“When I Think of It I Awfully Dread It”: Conceptualizing Childbirth Pain in Early America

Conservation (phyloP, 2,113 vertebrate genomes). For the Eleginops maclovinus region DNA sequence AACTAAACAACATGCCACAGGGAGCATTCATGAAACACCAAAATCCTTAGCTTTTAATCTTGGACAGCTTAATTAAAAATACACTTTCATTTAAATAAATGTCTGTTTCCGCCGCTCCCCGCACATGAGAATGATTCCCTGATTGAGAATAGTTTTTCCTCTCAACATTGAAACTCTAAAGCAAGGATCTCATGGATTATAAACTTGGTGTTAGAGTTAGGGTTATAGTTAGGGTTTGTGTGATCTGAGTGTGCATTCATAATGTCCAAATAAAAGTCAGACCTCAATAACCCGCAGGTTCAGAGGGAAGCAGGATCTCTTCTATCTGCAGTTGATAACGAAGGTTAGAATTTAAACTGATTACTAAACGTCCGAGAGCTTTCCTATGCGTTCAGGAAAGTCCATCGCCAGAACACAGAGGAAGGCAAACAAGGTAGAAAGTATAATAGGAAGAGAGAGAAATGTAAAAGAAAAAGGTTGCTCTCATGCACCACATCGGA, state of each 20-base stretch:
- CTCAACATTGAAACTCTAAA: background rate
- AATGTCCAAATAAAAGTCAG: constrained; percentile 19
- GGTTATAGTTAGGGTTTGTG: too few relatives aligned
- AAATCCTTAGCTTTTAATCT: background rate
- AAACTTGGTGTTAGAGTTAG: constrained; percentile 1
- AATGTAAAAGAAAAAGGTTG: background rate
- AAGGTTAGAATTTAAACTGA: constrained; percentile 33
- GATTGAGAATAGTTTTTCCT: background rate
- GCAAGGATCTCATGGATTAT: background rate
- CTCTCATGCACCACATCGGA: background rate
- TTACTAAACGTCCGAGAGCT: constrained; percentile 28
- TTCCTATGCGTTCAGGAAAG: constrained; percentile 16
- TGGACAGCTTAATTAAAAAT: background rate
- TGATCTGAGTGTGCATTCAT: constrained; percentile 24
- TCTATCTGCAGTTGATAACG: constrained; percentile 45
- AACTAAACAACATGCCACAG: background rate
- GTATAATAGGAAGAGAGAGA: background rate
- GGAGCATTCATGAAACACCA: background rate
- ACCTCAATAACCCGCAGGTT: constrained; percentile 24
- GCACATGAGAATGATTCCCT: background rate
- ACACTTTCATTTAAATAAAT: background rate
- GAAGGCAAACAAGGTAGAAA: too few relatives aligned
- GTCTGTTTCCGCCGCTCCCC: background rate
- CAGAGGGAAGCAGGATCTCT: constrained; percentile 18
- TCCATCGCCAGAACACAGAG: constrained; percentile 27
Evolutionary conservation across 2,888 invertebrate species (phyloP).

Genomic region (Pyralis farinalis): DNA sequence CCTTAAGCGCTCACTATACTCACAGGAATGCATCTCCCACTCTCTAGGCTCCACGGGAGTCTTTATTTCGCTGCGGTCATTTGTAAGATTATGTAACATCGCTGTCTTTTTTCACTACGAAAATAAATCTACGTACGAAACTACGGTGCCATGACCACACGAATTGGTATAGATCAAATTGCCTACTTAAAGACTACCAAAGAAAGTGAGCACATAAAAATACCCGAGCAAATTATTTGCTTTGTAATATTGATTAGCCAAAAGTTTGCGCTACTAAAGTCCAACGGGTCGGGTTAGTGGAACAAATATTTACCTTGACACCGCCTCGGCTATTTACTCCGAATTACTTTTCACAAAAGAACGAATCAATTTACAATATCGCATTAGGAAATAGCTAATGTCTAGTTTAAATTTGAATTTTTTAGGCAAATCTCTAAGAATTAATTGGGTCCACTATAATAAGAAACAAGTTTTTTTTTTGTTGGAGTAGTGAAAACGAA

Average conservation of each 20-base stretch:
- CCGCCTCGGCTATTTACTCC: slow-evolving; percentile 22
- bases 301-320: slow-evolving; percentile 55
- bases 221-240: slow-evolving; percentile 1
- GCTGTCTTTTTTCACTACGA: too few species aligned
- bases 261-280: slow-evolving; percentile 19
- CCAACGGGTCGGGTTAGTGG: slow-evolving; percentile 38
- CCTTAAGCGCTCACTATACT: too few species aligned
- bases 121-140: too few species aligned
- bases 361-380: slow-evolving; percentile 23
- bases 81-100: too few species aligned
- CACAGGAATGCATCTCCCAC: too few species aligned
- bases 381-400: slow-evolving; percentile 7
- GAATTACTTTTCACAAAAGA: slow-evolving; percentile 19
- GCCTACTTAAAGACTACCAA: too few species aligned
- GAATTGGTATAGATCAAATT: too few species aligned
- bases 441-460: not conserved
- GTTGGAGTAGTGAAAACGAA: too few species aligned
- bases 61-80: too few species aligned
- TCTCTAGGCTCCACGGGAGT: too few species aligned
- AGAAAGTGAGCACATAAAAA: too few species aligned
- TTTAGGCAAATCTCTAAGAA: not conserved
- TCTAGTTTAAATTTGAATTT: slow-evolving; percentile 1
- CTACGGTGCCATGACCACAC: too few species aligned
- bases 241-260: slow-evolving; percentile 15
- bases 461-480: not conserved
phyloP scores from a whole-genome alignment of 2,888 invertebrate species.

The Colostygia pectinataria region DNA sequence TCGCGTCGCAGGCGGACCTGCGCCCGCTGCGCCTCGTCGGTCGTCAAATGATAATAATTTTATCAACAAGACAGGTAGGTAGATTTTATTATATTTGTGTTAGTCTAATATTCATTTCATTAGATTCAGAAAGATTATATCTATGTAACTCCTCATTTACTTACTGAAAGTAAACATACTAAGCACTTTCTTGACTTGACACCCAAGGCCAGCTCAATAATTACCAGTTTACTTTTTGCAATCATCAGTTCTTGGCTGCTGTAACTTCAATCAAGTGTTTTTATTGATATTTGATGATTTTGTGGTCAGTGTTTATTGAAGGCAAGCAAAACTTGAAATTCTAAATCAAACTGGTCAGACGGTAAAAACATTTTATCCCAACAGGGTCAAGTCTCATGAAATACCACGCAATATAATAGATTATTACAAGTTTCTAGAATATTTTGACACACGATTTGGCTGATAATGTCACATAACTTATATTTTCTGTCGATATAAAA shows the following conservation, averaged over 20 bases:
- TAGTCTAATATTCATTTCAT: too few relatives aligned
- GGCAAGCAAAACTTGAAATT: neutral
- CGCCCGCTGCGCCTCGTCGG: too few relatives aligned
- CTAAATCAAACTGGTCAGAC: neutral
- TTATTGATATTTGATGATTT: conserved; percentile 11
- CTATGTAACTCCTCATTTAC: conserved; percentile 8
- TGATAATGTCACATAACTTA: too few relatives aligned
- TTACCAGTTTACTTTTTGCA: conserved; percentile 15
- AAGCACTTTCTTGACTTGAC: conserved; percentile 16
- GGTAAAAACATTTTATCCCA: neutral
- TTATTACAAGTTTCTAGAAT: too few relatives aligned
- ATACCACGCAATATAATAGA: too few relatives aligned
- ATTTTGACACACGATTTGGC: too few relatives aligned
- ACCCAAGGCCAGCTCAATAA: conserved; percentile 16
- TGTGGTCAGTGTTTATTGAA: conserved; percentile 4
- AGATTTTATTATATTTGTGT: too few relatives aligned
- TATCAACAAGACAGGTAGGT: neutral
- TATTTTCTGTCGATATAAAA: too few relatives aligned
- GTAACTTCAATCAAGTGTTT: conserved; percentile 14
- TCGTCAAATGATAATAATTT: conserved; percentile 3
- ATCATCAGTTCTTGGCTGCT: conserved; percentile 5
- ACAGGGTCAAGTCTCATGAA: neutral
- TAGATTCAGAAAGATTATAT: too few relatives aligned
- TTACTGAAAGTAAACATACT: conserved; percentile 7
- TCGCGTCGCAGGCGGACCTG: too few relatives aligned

The emergence of obstetric anesthesia in the second half of the nineteenth century was preceded by a transformation in the medical conceptualization of women’s pain. In the eighteenth and early nineteenth centuries, physicians described pain in physiological terms as natural and unproblematic, but in the second half of the nineteenth century they adopted a newly emotional language that emphasized women’s subjective experiences of suffering. Middle-class and elite white women shaped this transition by insisting that their physical and emotional anguish was extreme. Women’s attitudes, combined with a growing perception that sensibility to pain was a marker of “civilization,” pushed physicians to view suffering as real and problematic. As they began to depict pain relief as an urgent medical concern, physicians envisioned refined white women as the primary beneficiaries of their new technology; this perspective paved the way for the increasingly routine use of anesthesia for middle-class and elite white women.